I couldn’t find any proof that he obtained a public defender, so I didn’t include that. Can you supply a link? The best I could find is this:, which isn’t as strong as your argument.

    Sunday, June 13, 2010 at 7:51 pm | Permalink
  3. Wikipedia accepts this Yahoo news article as a source that he obtained a public defender:

    All in all, a great post. It’s news like this that makes me wonder wtf is wrong with the South? Seriously. And it’s not like this is all happening in a vaccuum…why are we not hearing from the 60 percent of the voters who elected him?

    Monday, June 14, 2010 at 2:56 pm | Permalink
  4. Iron Knee wrote:

    Daniel, that article makes the point that why would someone pay the $10K, but then not have any campaigning. Maybe the idea was to use the voting machines to throw the election, and then cause problems. If so, it is working, and working very well.

    Monday, June 14, 2010 at 4:38 pm | Permalink
  5. starluna wrote:

    Statistically speaking, things like this are bound to occur. Just because it’s unlikely, doesn’t mean it’s improbably. It’s like airplane crashes. They are highly unlikely. But they do happen. Maybe just enough people voted for this unknown because he was an unknown. It fits with the anti-incumbent hypothesis that has been driving elections in some parts of the country.

    Monday, June 14, 2010 at 8:14 pm | Permalink
  6. Iron Knee wrote:

    Sorry Starluna, but in this case I have to disagree with you. It is beyond unlikely to have a candidate receive more votes than were cast. Plus if your hypothesis were true, it would also show up in the absentee ballots, which it did not. Finally, in some districts, Greene received 80% of the vote, which even popular incumbents virtually never achieve.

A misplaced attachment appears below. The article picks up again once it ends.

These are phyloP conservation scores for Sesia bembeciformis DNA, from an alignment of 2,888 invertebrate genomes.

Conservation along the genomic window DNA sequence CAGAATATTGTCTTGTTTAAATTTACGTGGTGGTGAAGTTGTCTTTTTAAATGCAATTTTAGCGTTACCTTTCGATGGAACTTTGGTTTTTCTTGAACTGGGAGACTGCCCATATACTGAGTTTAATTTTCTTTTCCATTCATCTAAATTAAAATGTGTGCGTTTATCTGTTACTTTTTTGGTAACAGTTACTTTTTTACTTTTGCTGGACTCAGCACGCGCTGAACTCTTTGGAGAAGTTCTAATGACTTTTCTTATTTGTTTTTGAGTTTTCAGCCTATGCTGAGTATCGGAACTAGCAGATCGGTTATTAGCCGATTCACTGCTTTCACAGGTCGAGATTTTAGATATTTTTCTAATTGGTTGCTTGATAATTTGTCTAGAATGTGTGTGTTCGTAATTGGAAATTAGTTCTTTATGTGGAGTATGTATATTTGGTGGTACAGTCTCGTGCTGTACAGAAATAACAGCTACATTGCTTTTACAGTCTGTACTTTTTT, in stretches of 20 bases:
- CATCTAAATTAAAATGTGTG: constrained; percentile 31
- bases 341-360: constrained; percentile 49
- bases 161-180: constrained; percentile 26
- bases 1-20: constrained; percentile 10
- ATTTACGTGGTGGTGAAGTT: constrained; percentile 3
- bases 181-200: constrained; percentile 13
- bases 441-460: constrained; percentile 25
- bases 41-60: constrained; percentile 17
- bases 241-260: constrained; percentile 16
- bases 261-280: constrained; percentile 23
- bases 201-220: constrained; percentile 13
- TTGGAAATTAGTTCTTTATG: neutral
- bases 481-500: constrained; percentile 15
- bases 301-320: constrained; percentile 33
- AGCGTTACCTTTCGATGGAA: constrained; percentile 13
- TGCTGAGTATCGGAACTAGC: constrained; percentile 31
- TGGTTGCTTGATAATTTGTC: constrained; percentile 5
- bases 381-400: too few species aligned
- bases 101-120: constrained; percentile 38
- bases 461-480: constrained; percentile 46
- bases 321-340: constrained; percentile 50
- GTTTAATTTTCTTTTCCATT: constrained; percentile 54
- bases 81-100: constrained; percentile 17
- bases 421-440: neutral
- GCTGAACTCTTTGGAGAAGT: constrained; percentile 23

Monday, June 14, 2010 at 8:49 pm | Permalink
  7. Falkelord wrote:

    Maybe he’s a corporate plant.

    Remember, they’re people now.

    Monday, June 14, 2010 at 10:21 pm | Permalink
  8. If Greene was a plant – Republican or corporate (which may as well be Republican) – then it makes sense that he would have been planted in a state where the incumbent Republican was likely to win anyway. Confused? I’ll explain.

    He’s a test.

    It’s a brilliant idea, you have to admit, but has it really been tried before? Perhaps they wanted to find out just how far they could go, but wanted nothing to lose. Getting him into the primary could have been the real goal, just to see if it could be done.

    Socio-political experiments are probably performed by the men behind the curtain much more often than any sane person would guess.

    Thursday, June 17, 2010 at 9:44 am | Permalink
  9. Iron Knee wrote:

    Your argument is interesting.

    An alternative theory is that they (the people who have the ability to manipulate vote totals) are trying to establish precedent. If they do it in this race, where there is little incentive to cheat, it can be used as evidence that surveys before an election can disagree with the actual (manipulated) results. Then, when they actually need to throw an election, they can argue against people who believe the election was thrown.

    Thursday, June 17, 2010 at 10:21 am | Permalink
  10. Hm. Could be a combination of both, I presume. If it were just a vote-manipulation experiment they sure won the lottery of candidates to try it on!

    Friday, June 18, 2010 at 9:52 am | Permalink

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  1. Political Irony › The New Greene Economy on Wednesday, July 7, 2010 at 11:00 am

    […] story of Alvin Greene just keeps getting weirder. As you (might) recall, Greene won the Democratic primary for senator in South Carolina, despite running the stealthiest […]